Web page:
When we moved to the Netherlands we had a tiny baby and 2 year old in tow. Our lives were already, in the nicest possible way; a fucking full-on, daily shit-show of survival and insanity.

Arriving in our new country we had a blissful few days in a hotel, waiting for our stuff to arrive and playing at being tourists. Then we shifted into, ‘we live here now’ mode and set about unpacking. It was the usual moving in / countless trips to Ikea / try-not-to-end-up-in-divorce, fun.

There were posters around our neighbourhood warning us of break ins. As well as these menacing cautions, there was a giant flashing board at the end of our street, alerting us that burglars had been seen in our area.

Where the hell had we moved to?

We had chosen this peaceful backwater of Dutch suburbia for its safe, quiet (dare I whisper it? Extremely dull), place to bring up a couple of kids. And here we were being warned that our home was at risk of a severe case of Dutch kleptomania.

Bit worrying these posters, but maybe it was preventative? Or had every home in the area already been ransacked? It was one of those new country things, where you enter an naive state of ignorance.

We realised that the most painless way to deal with the culture shock that had come with the move, was to pull up our giant mama pants and get the hell on with our daily lives, learning as we went.

By our, I mean me. My husband doesn’t wear mama pants.
That I know of.
He goes to work and pees alone, so technically he can wear whatever pants he wants to.
Unlike me.
I usually have a child showing me a lego build, while the other one sits on my lap “doing my hair”, when I grace the porcelain throne.

Mama pants are part of my job requirement.

There were oodles of interesting things that I had to discover in our new country. On day 1 of being alone with the kids, the first thing I learnt was that the Dutch police are very helpful and ridiculously attractive. I think there is a Dutch rule where they have to be above 3 meters tall and built of superhuman proportions.

On my first solo expedition with the kids, I took our google translated version of these warning posters very seriously. I started, ‘Operation Go Outside”. I double locked all the doors and windows and left my keys in the backdoor. I had to get the naked toddler to put his clothes and shoes on: A full scale tactical mission.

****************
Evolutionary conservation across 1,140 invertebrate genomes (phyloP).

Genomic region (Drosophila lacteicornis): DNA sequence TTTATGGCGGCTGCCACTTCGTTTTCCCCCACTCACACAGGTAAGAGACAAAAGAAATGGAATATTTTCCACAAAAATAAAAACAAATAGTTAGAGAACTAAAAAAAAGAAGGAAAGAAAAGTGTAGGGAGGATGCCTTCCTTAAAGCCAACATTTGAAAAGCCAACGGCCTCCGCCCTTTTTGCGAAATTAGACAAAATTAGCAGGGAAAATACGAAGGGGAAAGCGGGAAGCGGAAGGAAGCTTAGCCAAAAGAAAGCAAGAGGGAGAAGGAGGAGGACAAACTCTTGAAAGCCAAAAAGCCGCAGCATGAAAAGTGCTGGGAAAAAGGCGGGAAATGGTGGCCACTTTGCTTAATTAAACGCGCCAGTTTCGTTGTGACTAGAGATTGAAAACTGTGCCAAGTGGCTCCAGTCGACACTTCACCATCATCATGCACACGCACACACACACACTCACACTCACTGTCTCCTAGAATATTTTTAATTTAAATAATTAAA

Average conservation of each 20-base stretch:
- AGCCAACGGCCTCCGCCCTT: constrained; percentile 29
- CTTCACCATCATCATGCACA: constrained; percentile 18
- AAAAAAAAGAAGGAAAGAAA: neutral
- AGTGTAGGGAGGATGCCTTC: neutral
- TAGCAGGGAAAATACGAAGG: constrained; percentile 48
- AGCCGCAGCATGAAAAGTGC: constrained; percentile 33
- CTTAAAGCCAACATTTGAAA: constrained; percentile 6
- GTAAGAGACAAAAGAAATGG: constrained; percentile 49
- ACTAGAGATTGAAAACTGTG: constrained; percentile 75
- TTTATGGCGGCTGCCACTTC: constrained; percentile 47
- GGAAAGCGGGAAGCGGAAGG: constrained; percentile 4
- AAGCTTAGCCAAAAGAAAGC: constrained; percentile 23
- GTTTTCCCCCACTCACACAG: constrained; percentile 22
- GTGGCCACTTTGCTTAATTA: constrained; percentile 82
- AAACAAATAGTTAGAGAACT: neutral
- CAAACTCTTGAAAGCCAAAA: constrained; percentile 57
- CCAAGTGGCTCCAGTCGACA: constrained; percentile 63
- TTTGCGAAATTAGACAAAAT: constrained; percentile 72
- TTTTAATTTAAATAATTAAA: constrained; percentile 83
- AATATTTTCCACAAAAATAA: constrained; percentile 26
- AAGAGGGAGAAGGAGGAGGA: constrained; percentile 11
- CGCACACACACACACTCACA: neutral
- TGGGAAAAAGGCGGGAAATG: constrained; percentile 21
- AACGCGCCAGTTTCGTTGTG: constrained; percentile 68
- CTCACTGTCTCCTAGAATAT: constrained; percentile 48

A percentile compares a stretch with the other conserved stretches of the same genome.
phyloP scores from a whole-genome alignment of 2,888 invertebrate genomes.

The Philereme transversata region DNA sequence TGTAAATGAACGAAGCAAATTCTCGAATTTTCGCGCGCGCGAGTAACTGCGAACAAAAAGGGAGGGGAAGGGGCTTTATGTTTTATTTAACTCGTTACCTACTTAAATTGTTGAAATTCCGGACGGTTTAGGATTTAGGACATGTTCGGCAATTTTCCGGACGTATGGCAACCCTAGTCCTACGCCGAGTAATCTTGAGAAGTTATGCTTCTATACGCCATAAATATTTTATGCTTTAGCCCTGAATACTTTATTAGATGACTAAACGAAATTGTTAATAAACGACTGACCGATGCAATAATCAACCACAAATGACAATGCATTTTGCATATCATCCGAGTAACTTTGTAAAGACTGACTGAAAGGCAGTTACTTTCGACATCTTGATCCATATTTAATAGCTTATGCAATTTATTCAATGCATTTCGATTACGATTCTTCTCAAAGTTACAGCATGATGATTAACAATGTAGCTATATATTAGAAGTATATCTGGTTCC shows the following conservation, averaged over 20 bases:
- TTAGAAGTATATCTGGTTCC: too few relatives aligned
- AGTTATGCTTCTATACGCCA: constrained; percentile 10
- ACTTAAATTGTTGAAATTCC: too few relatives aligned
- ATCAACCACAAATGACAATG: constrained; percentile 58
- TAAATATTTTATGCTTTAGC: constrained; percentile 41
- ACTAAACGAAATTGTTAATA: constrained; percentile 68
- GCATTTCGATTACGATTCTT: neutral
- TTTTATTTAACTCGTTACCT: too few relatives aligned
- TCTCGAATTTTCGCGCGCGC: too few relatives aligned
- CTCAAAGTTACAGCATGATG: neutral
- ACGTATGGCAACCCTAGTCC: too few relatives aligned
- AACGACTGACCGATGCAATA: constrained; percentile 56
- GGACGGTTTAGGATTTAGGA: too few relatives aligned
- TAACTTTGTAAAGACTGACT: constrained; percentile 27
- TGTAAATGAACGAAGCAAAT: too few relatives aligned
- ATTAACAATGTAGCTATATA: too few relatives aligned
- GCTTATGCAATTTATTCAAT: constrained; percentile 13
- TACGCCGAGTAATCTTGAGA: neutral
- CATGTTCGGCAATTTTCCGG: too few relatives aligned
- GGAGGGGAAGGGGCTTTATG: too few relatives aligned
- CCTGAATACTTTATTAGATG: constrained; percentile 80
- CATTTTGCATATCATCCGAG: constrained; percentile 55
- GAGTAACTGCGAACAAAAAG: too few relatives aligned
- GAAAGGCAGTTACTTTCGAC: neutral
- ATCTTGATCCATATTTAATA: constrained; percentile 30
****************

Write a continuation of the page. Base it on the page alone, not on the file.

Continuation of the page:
With the baby in the sling, I chased him into the garden through the sliding doors, which closed with a resounding click behind us.
My keys were safely on the inside of the door.

I was locked out.

Day 1. Hour 2 of being home alone in a new country.

It was early morning and already 30 degrees. The kids were in a state of undress and I had no water, sunblock or necessities. The Mary Poppins nappy bag was on the kitchen table. I could see it clearly through the window.

I told my sorry tale to my neighbours, who smiled sympathetically and then called the cops. They didn’t speak English. I had zero Dutch. And I had a feeling they thought I was telling them I wanted to break in. Maybe they thought I was using tiny, nude humans as a decoy?

When the police arrived, they tried and failed to break into my home. They complimented me on my home security and smashed my window for me. They then called an replacement window guy, helped me screw a temporary board across the giant hole and cleaned up the glass.

I really made the area classy with our boarded up window and screaming young ones. I doubted the burglars would be casing out our joint anymore.

Bloody posters.

By this time my kids desperately needed a nap, and as they only slept in their double buggy, I headed out for a walk around the nearby lake.

As I began to relax and enjoy the fresh air and sunlit water, both kids peaceful at last in the stroller, sirens started blaring out across the water.
It was extremely alarming.
My already frayed nerves exploded with anxiety.

I thought there was going to be an air strike.
Had nuclear war being threatened in the week that I hadn’t read the news?
Perhaps a plague of zombies was imminent and the locals were warning each other…..

I was genuinely afraid. It didn’t help that there wasn’t a soul about to ask.
I headed home with ‘end of the world’ scenarios playing on a loop inside my freaked out head.

So much for just getting on with it.

Culture shock = 1
Mama in her giant pants = 0

It turns out that in a Dutch Government counter terrorism and public security move, on the first Monday of every month, all ‘public warning sirens’ are tested for almost a full minute and a half. In every town. The locals get used to hearing these sirens, and know that if they hear them at any other time, that there really is a plague of apocalyptic proportions heading down the canal.

But for me, on that first day?

I genuinely thought that I was going to die.

I was born in Ireland, grew up in England and met my Cornish husband in Catalonia. We now live in the Netherlands, in Dutch suburbia with our two differently wired, small kids. I spend my days parenting, writing and being amazed at all the Dutchness around me.

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